National Diabetes Week July 12 – July 18
About 7 % of Australians have diabetes. July 12 to July 18 is National Diabetes Week which aims to promote awareness and education about this serious condition which can affect the entire body. Diabetes requires daily self care and – if complications develop – diabetes can have a significant impact on quality of life and can reduce life expectancy. Diabetes is the leading cause of both blindness in working age adults and kidney failure and dialysis. Diabetes increases the risk of heart attacks and stroke by up to four times and it is a major cause of limb amputations.
A key point here is that diabetes is a vascular disease and it causes vascular complications. There is a famous story in the USA about Lee Iacocca and how he highlighted this problem after his wife died at the relatively young age of 52. Iacocca was an American automobile executive best known for the development of the Ford Mustang and he is a major character in the 2019 film Ford v Ferrari. He was then president and CEO of Chrysler for almost 15 years. Iacocca’s wife Mary had type 1 diabetes for many years, and she suffered for decades from a combination of heart and vascular problems (including suffering multiple strokes) leading up to her death. Iacocca and his wife noted that because the word ‘diabetes’ rarely appears on the death certificate, the public underestimated the severity of this problem. When Mary died, Iacocca made sure the death certificate told the true story: complications from diabetes.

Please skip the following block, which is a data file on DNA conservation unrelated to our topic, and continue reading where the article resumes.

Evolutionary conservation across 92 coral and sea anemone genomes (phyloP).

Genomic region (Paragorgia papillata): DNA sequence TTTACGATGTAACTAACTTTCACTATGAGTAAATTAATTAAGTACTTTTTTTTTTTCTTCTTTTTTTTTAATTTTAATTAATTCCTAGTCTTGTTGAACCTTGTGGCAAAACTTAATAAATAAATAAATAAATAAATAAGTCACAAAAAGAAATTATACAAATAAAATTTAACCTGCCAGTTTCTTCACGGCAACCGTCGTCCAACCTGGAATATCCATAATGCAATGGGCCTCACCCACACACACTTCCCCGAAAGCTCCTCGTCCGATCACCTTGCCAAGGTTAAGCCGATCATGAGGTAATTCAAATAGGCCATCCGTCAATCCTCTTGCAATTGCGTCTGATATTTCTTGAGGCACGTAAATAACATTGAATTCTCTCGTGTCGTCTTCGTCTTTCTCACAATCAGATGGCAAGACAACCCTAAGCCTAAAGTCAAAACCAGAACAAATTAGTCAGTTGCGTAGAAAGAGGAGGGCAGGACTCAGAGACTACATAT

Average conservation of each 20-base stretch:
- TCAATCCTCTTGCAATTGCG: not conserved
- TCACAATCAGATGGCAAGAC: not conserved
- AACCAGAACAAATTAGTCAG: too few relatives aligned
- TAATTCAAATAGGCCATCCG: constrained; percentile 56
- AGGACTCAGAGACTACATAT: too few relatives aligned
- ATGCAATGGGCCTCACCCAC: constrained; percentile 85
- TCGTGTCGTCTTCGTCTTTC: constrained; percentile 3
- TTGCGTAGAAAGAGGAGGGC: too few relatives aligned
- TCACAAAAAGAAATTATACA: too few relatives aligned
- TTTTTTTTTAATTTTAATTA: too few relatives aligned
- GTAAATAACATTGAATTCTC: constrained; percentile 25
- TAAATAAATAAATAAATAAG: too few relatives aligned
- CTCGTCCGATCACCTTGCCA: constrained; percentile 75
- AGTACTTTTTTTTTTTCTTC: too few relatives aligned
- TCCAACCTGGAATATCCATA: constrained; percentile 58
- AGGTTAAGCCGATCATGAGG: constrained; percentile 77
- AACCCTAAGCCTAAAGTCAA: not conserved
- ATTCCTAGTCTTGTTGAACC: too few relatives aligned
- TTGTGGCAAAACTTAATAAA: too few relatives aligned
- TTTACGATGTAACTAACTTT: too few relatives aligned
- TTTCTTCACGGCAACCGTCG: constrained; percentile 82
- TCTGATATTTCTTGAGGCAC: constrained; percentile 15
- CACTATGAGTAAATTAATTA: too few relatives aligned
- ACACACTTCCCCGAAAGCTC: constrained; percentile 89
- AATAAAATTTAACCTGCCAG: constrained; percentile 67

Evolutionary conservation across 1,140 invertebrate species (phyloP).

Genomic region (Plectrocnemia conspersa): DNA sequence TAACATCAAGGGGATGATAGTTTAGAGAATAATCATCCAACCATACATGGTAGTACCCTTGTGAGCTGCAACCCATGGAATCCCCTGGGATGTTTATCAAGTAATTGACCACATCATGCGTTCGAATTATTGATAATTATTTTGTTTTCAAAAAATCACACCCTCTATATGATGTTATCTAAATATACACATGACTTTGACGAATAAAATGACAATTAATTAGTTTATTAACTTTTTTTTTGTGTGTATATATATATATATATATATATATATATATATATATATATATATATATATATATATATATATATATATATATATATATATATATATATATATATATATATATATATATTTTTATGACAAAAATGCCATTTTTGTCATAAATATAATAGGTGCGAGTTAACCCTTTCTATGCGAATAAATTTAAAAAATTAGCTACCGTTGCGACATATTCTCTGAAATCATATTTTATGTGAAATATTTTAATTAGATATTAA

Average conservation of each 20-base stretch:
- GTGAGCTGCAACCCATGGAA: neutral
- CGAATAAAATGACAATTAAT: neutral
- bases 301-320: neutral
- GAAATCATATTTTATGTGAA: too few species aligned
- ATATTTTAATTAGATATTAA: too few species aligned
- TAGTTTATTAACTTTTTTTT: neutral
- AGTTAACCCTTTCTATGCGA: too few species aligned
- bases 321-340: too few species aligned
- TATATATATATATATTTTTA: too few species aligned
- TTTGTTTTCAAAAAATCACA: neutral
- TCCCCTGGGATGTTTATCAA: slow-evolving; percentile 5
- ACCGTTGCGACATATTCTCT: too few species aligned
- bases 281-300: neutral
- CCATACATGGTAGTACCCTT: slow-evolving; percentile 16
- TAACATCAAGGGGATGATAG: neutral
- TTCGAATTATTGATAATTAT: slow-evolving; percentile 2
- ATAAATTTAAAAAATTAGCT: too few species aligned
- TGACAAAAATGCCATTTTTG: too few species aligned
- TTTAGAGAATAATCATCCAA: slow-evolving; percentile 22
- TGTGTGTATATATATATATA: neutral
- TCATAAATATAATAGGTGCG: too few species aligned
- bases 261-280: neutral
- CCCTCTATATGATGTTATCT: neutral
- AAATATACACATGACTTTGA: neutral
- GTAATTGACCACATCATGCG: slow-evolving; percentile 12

Approximately 2 % of people who have had diabetes for 15 years or longer will become blind and 10 % will develop severe visual impairment. Diabetic retinopathy is an eye disease caused by the complications of diabetes and it is the most common way in which diabetes affects vision. Vision loss and potential blindness can be prevented if diabetic retinopathy is detected and treated early. The most common form of treatment is laser photocoagulation of the retina. Studies have also shown that intensive treatment and tight control of blood glucose levels dramatically reduces the development and progression of diabetic retinopathy in diabetic patients (as well as decreasing the likelihood of other potential vascular related problems such as heart attack, stroke and kidney failure).
So if you are diabetic, or know someone who is diabetic – make sure you or the person you know have a yearly check-up. They are so important in detecting early retinopathy. Medicare gives a rebate every 12 months, so there really is no excuse!